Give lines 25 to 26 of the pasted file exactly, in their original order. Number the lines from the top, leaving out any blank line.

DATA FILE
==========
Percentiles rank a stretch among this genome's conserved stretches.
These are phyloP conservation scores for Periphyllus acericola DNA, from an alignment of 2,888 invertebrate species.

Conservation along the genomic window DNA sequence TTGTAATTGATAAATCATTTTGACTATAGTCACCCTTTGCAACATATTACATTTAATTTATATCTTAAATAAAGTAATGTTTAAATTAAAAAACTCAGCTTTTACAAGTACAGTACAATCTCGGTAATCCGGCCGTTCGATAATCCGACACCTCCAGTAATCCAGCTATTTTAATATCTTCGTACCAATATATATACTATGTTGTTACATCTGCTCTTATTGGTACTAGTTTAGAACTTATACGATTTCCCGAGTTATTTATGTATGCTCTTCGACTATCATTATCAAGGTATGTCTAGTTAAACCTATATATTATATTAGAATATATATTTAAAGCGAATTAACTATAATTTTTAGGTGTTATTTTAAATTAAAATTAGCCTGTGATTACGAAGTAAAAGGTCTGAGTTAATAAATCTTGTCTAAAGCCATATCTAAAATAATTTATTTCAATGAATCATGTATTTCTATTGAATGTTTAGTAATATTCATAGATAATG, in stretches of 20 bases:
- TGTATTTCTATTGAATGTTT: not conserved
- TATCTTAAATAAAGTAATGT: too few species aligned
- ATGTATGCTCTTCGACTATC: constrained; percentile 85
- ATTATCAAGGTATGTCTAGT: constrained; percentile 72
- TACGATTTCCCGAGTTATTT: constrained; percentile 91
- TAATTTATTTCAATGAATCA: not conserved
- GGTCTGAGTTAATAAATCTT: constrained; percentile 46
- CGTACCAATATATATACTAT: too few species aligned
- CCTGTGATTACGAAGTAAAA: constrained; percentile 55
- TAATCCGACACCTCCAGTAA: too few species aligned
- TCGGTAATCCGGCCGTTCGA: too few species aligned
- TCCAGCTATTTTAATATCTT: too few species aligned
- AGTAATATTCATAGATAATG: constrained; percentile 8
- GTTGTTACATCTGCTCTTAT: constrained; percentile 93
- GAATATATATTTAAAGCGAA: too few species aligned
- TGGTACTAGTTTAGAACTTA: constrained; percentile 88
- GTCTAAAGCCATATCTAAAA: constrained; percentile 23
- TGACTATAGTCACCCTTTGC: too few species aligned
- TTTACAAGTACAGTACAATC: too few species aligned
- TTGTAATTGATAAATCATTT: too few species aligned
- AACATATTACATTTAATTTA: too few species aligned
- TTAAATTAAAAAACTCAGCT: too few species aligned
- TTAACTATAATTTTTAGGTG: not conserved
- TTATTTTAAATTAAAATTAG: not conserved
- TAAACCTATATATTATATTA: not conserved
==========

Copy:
- TTAAATTAAAAAACTCAGCT: too few species aligned
- TTAACTATAATTTTTAGGTG: not conserved